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  6. My dad, who was quite the outdoorsman, did caution me against feeding wild animals. He said that if they come to rely on you for their food, they'll neglect their other methods of feeding themselves, and in some cases, will habituate to contact with humans, not all of whom will turn out to be so benevolent.
    I only caught him feeding the squirrels once...

    I did like your poem, and your concern for the birds. It doesn't snow here, so the birds generally have something to eat all year. We have considered getting a hummingbird feeder, and now that our friend Zsuzs has all of her plants and umbrellas set up in our back yard, perhaps we will. First I'll have to give the cat a stern talking to, as she murdered a couple of little birds last week...

    -Doug in Oakland

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    1. Yeah ... cats. You have to be so careful with a feeder location if there are cats around. And when are there not??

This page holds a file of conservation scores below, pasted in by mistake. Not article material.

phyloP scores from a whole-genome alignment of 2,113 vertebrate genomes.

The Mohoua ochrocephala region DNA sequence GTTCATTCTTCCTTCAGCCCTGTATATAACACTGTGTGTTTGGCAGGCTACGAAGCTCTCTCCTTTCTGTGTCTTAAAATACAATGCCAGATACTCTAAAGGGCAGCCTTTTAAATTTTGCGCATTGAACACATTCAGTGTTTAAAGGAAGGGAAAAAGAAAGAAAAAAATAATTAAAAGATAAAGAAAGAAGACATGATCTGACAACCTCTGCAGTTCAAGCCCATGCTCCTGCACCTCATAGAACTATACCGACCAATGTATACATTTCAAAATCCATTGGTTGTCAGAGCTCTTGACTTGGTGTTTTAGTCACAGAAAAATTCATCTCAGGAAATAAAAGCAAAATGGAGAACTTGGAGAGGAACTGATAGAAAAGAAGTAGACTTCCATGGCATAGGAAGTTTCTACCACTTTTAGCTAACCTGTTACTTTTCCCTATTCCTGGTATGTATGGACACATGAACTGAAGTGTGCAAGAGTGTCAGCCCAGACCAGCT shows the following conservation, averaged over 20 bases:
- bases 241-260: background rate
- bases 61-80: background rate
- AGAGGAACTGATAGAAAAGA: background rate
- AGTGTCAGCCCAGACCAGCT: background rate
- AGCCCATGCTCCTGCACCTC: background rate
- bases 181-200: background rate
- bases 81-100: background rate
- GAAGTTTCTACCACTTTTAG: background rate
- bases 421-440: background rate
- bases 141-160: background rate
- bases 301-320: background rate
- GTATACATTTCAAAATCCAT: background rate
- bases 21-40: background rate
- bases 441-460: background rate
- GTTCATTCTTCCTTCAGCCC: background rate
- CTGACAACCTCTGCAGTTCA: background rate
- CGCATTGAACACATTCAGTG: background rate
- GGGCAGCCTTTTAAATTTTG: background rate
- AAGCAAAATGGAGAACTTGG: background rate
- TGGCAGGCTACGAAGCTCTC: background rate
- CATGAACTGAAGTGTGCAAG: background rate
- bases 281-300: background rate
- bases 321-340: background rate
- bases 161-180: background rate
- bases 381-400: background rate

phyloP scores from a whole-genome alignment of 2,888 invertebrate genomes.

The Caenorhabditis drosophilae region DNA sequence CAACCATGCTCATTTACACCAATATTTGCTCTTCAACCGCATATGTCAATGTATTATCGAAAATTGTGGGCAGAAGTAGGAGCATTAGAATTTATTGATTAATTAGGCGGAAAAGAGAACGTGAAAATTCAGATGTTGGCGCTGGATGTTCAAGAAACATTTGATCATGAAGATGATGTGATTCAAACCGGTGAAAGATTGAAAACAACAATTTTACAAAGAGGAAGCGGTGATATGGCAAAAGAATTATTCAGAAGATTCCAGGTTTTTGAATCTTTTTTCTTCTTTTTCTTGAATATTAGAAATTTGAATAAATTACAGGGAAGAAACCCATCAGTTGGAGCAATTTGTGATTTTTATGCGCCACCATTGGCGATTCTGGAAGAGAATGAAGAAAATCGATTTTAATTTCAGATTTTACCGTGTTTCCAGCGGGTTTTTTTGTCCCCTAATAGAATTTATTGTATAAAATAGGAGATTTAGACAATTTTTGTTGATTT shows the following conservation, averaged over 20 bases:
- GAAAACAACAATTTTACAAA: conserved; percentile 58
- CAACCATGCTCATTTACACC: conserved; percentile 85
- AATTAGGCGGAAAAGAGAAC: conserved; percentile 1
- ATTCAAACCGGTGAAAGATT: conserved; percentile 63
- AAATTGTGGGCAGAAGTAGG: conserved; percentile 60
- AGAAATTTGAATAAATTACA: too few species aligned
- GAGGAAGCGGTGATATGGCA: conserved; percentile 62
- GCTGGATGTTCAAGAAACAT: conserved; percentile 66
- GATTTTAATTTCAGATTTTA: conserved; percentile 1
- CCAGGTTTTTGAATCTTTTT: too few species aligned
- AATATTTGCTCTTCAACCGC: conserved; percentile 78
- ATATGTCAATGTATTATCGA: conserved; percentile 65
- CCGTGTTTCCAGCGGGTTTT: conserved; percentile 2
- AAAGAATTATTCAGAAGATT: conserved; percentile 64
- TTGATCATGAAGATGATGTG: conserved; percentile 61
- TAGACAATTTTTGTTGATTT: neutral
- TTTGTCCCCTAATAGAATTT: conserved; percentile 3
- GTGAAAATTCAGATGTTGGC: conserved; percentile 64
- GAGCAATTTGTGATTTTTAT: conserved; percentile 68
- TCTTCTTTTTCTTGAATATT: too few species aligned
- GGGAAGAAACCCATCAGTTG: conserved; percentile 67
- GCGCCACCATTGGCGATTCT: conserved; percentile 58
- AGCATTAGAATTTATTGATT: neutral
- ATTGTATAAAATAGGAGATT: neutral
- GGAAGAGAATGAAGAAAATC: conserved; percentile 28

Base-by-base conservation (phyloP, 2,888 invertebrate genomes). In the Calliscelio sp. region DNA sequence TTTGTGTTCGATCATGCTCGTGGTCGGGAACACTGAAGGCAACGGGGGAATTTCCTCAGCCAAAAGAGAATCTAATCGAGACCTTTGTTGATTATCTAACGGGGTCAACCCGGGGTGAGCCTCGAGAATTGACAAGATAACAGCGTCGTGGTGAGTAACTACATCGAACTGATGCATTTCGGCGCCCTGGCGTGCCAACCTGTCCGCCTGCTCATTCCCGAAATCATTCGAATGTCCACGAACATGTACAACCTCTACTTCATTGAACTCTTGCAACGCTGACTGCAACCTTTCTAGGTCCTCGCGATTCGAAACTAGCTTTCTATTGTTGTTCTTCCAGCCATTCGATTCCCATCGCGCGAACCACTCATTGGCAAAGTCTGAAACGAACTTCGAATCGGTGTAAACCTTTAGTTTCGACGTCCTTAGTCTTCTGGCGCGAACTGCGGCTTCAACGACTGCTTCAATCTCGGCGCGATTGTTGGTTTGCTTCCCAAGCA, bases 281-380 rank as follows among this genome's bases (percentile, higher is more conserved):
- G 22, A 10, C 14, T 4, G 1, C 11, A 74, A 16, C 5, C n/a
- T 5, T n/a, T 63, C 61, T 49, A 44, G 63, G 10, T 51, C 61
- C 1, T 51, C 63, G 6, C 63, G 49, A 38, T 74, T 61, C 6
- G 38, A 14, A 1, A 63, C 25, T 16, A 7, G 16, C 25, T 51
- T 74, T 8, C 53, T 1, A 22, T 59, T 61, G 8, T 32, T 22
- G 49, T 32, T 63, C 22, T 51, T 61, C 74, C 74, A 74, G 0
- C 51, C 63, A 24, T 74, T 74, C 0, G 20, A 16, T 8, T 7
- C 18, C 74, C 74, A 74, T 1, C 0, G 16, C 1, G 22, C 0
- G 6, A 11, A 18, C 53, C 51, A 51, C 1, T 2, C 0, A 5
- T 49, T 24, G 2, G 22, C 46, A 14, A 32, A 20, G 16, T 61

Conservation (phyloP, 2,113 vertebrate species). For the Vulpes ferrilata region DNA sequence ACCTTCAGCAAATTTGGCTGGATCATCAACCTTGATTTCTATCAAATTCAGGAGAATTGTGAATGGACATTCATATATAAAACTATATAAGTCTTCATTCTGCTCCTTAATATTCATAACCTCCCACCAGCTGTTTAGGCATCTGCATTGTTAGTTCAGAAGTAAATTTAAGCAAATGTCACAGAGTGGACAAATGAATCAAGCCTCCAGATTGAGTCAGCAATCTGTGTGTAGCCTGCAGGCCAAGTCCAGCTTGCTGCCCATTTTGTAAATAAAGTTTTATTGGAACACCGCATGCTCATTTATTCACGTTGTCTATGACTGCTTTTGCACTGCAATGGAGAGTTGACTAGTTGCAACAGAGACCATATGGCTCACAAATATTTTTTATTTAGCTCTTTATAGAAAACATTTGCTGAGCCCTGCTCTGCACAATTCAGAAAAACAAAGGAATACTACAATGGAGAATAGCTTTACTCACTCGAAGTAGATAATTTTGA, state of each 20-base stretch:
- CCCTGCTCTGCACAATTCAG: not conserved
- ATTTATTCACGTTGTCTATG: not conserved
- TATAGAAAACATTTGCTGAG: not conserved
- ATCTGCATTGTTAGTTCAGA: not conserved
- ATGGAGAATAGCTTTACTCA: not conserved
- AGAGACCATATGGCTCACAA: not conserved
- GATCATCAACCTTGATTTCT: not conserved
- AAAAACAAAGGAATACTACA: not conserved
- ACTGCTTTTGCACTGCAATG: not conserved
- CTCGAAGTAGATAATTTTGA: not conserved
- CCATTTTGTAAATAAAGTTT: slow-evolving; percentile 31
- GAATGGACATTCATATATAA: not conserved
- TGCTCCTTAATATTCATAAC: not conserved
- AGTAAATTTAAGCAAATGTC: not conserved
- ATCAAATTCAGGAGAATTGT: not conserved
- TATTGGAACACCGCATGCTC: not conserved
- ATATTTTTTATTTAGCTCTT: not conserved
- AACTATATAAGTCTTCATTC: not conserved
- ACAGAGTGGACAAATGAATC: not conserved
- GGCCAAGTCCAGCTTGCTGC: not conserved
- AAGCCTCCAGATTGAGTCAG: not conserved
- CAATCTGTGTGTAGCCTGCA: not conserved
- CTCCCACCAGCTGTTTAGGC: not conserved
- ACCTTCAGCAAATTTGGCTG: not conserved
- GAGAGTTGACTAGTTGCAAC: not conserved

Lol on your father feeding the squirrels!

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  7. Great poem. Why don't you plant a money tree in your backyard? That's what I'm going to do if it ever stops raining.

    Love,
    Janie

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    1. I keep looking for one at the nurseries but no luck so far. Let me know if you find one!

      Has your rain not stopped yet?? Yeesh.

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  8. HAHA! I love your poem. I've learned this lesson, too, a long time ago. We all do at some point. Now we put out a feeder that the bigger birds can't get to. They have to settle for whatever the little ones are dropping. I swear I hear the little ones chirping "Who's the bully now, eh?" LOL

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    1. Hah- I love it! The thing is, I feel sorry for the big ones, too ...